My name is Marisa Sather and I’m a biologist for the US Fish and Wildlife Service, Partners for Fish & Wildlife (PFW) Program. The PFW program is the private lands branch of the Fish and Wildlife Service, and we work with private landowners across the country to implement habitat restoration and enhancement for federal trust species on private lands. I am based in Glasgow Montana, just 70 miles east of the Ranchers Stewardship Alliance headquarters in Malta. Our program is working closely with RSA through their Conservation Committee to put grassland management and restoration projects on the ground that will benefit both wildlife and ranch operations. The major types of projects we do in this region of northeast Montana include grassland restoration, wetland restoration, and installation of grazing systems to either improve management or allow grazing of vulnerable, transitioning lands such as expiring Conservation Reserve Program parcels. Today I’d like to highlight a major grassland restoration project that is underway and as made possible by our partnership with RSA: the Moose Coulee restoration.
Moose Coulee is a parcel of about 1,200 acres within a critically important area for songbirds, sage-grouse and other grassland wildlife. Although moose are not a common animal in this area, they are increasing in occurrence due to expanding populations across the Canadian border to the north. This project was named after a young bull moose who unexpectedly flushed out of a small prairie pothole wetland on this property! Approximately 1,000 acres of the land in Moose Coulee has been farmed since at least the 1950’s, most recently under a rotation of spring wheat, winter wheat, and pulse crops like peas and lentils.
Although the land typically had good grain production, it is relatively hilly with many steep “coulees” or draws, and is about 15 miles from the headquarters of the farming operation. This distance meant a lot of travel time shuttling farm equipment back and forth across rough, unimproved tracks. The coulees and other topography also reduced efficiency of farming by forcing the equipment to make many smaller, convoluted passes instead of a simple back-and-forth path.
For these reasons, the property owners made the decision to convert the farmland into a grazing system. Working with RSA and PFW, and with cost-share provided by the RSA Conservation Committee, they were willing to seed a more expensive native grassland seed mix which will have much greater expected benefits for wildlife.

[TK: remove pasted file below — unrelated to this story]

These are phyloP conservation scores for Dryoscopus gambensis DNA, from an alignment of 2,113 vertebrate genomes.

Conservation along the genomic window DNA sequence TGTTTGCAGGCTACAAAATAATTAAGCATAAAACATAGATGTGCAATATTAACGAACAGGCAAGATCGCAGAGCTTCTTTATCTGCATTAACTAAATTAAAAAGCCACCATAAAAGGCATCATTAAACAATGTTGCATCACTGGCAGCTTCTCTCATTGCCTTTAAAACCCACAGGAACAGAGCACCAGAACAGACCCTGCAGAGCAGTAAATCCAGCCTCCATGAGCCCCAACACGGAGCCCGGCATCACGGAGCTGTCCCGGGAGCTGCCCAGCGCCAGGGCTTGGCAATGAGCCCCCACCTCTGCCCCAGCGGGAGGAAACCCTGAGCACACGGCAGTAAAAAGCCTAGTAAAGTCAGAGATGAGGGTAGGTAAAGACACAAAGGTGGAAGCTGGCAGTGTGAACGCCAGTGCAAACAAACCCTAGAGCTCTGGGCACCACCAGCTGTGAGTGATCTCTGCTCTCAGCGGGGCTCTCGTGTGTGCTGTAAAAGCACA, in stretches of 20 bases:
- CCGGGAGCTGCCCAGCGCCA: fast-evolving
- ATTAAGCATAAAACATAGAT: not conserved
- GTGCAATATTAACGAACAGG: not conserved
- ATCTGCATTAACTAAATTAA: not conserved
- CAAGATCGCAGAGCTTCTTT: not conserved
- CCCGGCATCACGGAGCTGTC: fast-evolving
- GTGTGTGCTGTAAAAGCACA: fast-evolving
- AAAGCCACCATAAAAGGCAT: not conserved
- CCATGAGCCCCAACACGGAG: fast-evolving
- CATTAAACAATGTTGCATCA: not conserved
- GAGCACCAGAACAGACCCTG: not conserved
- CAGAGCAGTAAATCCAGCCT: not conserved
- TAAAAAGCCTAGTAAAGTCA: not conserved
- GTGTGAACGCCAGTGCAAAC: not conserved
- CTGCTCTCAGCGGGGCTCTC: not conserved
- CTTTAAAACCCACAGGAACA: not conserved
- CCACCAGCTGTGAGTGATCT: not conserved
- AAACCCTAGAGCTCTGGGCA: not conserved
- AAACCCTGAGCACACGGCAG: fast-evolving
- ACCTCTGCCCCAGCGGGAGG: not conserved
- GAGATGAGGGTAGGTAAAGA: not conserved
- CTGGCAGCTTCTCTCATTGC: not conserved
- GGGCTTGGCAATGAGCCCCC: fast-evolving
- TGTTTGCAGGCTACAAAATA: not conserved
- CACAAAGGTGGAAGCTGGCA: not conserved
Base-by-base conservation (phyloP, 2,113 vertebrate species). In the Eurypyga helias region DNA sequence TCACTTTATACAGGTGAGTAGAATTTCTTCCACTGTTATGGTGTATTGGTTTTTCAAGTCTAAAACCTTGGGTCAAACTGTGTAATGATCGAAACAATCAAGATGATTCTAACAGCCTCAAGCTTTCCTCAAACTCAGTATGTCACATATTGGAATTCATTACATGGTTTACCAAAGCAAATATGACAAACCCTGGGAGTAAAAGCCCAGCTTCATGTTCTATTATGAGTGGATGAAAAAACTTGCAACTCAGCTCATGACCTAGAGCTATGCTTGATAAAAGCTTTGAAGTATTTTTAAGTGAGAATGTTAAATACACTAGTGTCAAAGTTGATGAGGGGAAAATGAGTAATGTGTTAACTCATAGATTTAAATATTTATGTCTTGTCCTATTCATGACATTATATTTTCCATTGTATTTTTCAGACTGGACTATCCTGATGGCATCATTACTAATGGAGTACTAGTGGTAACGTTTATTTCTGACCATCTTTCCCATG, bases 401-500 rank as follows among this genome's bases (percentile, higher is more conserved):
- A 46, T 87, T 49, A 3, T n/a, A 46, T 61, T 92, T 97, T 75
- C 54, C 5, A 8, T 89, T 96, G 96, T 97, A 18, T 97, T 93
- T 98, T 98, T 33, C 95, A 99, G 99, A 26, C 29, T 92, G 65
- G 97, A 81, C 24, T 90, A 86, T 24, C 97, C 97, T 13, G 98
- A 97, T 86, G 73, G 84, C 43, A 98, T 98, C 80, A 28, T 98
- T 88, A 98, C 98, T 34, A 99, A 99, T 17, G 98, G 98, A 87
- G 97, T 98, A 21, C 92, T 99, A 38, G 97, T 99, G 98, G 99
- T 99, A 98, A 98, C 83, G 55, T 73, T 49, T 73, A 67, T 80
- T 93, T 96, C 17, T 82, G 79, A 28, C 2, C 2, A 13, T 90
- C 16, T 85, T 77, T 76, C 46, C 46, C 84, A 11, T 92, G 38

This mix contains only grasses, and excludes any non-grass plants, which are called forbs. Although it is desirable to have native forbs and flowers in a prairie restoration mix, there is a significant problem with non-native weeds in this area. By excluding forbs, we allow the landowner to use readily available herbicides to control broadleaf (non-grass) weeds without damaging the native grasses. Once the grasses establish ground cover and competitively exclude the weeds, native forbs can establish via existing seed banks, neighboring headlands, or with a second round of seeding. One weed in particular, narrowleaf hawksbeard (Crepis tectorum), is emerging as a major problem in our rangeland restorations north of the Milk River. It is a facultative bi-annual, meaning that it can set seed and re-sprout anytime conditions are favorable throughout the year. Each tiny, dandelion-like hawksbeard plant can produce hundreds of seeds, and the seedlings can blanket the ground and completely prevent the establishment of native seed mixes. By seeding grasses only, and selectively applying herbicides before and (if necessary) after seeding, the restoration on Moose Coulee has the best chance of success.
As is the case for much of the farmland in northeast Montana, Moose Coulee did not have functional fences or livestock water. In order for the restoration to successfully support the ranching operation, it was necessary to install about 2.5 miles of new fence, as well as conduct major repairs on about 4 miles of very old, non-functional fence. RSA also made this feasible for the owners through cost-share of fencing supplies.
Finally, plans for this project include two new livestock wells and water tanks, which will be funded by the landowners. Wells will be the last portion of this project to be completed, because of the high demand for well-drilling contractors in this year of extreme drought.
The status of this project as of November, 2017 is in progress! The new fence has gone in, the old fence has been repaired and the grass seed is being planted as I write this blog. The seed is being scattered and sown using a 50-ft harrow and attached granular applicator system. This is a highly efficient way to accomplish our large-scale rangeland seedings, as it can cover about 50 acres an hour! For a field this size, however, it still means several days’ work in a bumpy tractor!
I am excited to be a part of this project and to see 1,200 acres of valuable northern mixed-grass prairie habitat being restored and rehabilitated in a key area for declining songbirds. It would not have been possible without the cost-share funding provided by RSA and the Conservation Committee – for that I would like to say Thank You! PFW has monitoring in place to track the response of focal prairie birds to restorations such as this one. I look forward to sharing updates on this project and others as the grass begins to grown, and all the hard work of restoration begins to show results for the wildlife and ranching communities alike.
Thanks for reading and stay tuned!